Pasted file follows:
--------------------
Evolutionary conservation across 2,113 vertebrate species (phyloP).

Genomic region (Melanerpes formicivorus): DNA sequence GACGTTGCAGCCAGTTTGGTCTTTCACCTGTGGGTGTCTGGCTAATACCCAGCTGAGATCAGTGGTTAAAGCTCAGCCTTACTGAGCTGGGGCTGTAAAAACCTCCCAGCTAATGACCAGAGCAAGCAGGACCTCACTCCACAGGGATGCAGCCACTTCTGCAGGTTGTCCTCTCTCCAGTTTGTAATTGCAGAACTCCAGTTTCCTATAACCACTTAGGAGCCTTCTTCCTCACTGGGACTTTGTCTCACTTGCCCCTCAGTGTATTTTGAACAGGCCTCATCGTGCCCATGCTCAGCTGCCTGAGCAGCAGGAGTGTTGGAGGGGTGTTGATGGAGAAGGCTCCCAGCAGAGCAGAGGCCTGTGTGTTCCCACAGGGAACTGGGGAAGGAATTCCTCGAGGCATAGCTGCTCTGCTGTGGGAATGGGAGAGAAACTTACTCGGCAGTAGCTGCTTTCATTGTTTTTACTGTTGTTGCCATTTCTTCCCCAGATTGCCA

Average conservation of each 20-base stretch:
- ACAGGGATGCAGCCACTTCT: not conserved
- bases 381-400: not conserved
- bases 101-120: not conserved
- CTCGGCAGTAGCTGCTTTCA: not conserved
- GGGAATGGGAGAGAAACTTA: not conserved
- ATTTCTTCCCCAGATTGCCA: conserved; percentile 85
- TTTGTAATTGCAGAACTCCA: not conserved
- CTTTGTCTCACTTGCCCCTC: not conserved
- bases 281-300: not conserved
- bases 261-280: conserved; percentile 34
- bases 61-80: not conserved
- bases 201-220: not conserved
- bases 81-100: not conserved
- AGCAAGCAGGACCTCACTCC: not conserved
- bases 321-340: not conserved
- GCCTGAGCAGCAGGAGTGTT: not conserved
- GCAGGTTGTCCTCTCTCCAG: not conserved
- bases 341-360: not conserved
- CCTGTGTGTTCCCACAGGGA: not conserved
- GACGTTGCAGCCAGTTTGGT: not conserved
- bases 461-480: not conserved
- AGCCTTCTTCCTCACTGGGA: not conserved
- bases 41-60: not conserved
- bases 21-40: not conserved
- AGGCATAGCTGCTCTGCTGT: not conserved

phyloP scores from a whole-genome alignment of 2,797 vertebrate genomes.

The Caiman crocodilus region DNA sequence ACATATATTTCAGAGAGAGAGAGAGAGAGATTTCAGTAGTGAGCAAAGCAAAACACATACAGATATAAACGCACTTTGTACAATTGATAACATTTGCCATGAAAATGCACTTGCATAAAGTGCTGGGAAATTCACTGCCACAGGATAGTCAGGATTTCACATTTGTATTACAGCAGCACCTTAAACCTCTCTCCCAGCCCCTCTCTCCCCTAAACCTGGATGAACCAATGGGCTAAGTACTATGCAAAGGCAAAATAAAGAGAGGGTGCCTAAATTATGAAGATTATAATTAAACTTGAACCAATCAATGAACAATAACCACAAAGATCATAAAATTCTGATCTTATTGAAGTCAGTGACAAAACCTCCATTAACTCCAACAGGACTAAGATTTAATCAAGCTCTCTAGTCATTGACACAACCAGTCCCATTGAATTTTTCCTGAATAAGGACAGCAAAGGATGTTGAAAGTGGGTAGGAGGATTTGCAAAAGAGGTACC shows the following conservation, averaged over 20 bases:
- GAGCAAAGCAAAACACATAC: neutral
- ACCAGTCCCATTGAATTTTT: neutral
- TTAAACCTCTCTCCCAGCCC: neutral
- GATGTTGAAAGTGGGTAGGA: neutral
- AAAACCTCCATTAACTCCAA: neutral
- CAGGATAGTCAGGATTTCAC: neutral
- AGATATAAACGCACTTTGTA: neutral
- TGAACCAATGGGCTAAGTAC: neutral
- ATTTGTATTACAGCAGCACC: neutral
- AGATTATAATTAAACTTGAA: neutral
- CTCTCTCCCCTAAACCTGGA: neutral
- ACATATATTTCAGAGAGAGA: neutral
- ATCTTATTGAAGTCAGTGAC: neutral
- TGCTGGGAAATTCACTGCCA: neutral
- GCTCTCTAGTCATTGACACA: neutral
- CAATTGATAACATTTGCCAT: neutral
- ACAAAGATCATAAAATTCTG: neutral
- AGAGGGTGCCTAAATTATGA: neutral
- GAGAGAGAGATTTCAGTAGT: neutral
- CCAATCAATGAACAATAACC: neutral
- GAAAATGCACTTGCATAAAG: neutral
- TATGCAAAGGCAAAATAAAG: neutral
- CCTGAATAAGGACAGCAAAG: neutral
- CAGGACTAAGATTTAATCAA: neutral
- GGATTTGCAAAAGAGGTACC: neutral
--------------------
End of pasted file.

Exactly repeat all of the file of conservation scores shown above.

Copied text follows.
Evolutionary conservation across 2,113 vertebrate species (phyloP).

Genomic region (Melanerpes formicivorus): DNA sequence GACGTTGCAGCCAGTTTGGTCTTTCACCTGTGGGTGTCTGGCTAATACCCAGCTGAGATCAGTGGTTAAAGCTCAGCCTTACTGAGCTGGGGCTGTAAAAACCTCCCAGCTAATGACCAGAGCAAGCAGGACCTCACTCCACAGGGATGCAGCCACTTCTGCAGGTTGTCCTCTCTCCAGTTTGTAATTGCAGAACTCCAGTTTCCTATAACCACTTAGGAGCCTTCTTCCTCACTGGGACTTTGTCTCACTTGCCCCTCAGTGTATTTTGAACAGGCCTCATCGTGCCCATGCTCAGCTGCCTGAGCAGCAGGAGTGTTGGAGGGGTGTTGATGGAGAAGGCTCCCAGCAGAGCAGAGGCCTGTGTGTTCCCACAGGGAACTGGGGAAGGAATTCCTCGAGGCATAGCTGCTCTGCTGTGGGAATGGGAGAGAAACTTACTCGGCAGTAGCTGCTTTCATTGTTTTTACTGTTGTTGCCATTTCTTCCCCAGATTGCCA

Average conservation of each 20-base stretch:
- ACAGGGATGCAGCCACTTCT: not conserved
- bases 381-400: not conserved
- bases 101-120: not conserved
- CTCGGCAGTAGCTGCTTTCA: not conserved
- GGGAATGGGAGAGAAACTTA: not conserved
- ATTTCTTCCCCAGATTGCCA: conserved; percentile 85
- TTTGTAATTGCAGAACTCCA: not conserved
- CTTTGTCTCACTTGCCCCTC: not conserved
- bases 281-300: not conserved
- bases 261-280: conserved; percentile 34
- bases 61-80: not conserved
- bases 201-220: not conserved
- bases 81-100: not conserved
- AGCAAGCAGGACCTCACTCC: not conserved
- bases 321-340: not conserved
- GCCTGAGCAGCAGGAGTGTT: not conserved
- GCAGGTTGTCCTCTCTCCAG: not conserved
- bases 341-360: not conserved
- CCTGTGTGTTCCCACAGGGA: not conserved
- GACGTTGCAGCCAGTTTGGT: not conserved
- bases 461-480: not conserved
- AGCCTTCTTCCTCACTGGGA: not conserved
- bases 41-60: not conserved
- bases 21-40: not conserved
- AGGCATAGCTGCTCTGCTGT: not conserved

phyloP scores from a whole-genome alignment of 2,797 vertebrate genomes.

The Caiman crocodilus region DNA sequence ACATATATTTCAGAGAGAGAGAGAGAGAGATTTCAGTAGTGAGCAAAGCAAAACACATACAGATATAAACGCACTTTGTACAATTGATAACATTTGCCATGAAAATGCACTTGCATAAAGTGCTGGGAAATTCACTGCCACAGGATAGTCAGGATTTCACATTTGTATTACAGCAGCACCTTAAACCTCTCTCCCAGCCCCTCTCTCCCCTAAACCTGGATGAACCAATGGGCTAAGTACTATGCAAAGGCAAAATAAAGAGAGGGTGCCTAAATTATGAAGATTATAATTAAACTTGAACCAATCAATGAACAATAACCACAAAGATCATAAAATTCTGATCTTATTGAAGTCAGTGACAAAACCTCCATTAACTCCAACAGGACTAAGATTTAATCAAGCTCTCTAGTCATTGACACAACCAGTCCCATTGAATTTTTCCTGAATAAGGACAGCAAAGGATGTTGAAAGTGGGTAGGAGGATTTGCAAAAGAGGTACC shows the following conservation, averaged over 20 bases:
- GAGCAAAGCAAAACACATAC: neutral
- ACCAGTCCCATTGAATTTTT: neutral
- TTAAACCTCTCTCCCAGCCC: neutral
- GATGTTGAAAGTGGGTAGGA: neutral
- AAAACCTCCATTAACTCCAA: neutral
- CAGGATAGTCAGGATTTCAC: neutral
- AGATATAAACGCACTTTGTA: neutral
- TGAACCAATGGGCTAAGTAC: neutral
- ATTTGTATTACAGCAGCACC: neutral
- AGATTATAATTAAACTTGAA: neutral
- CTCTCTCCCCTAAACCTGGA: neutral
- ACATATATTTCAGAGAGAGA: neutral
- ATCTTATTGAAGTCAGTGAC: neutral
- TGCTGGGAAATTCACTGCCA: neutral
- GCTCTCTAGTCATTGACACA: neutral
- CAATTGATAACATTTGCCAT: neutral
- ACAAAGATCATAAAATTCTG: neutral
- AGAGGGTGCCTAAATTATGA: neutral
- GAGAGAGAGATTTCAGTAGT: neutral
- CCAATCAATGAACAATAACC: neutral
- GAAAATGCACTTGCATAAAG: neutral
- TATGCAAAGGCAAAATAAAG: neutral
- CCTGAATAAGGACAGCAAAG: neutral
- CAGGACTAAGATTTAATCAA: neutral
- GGATTTGCAAAAGAGGTACC: neutral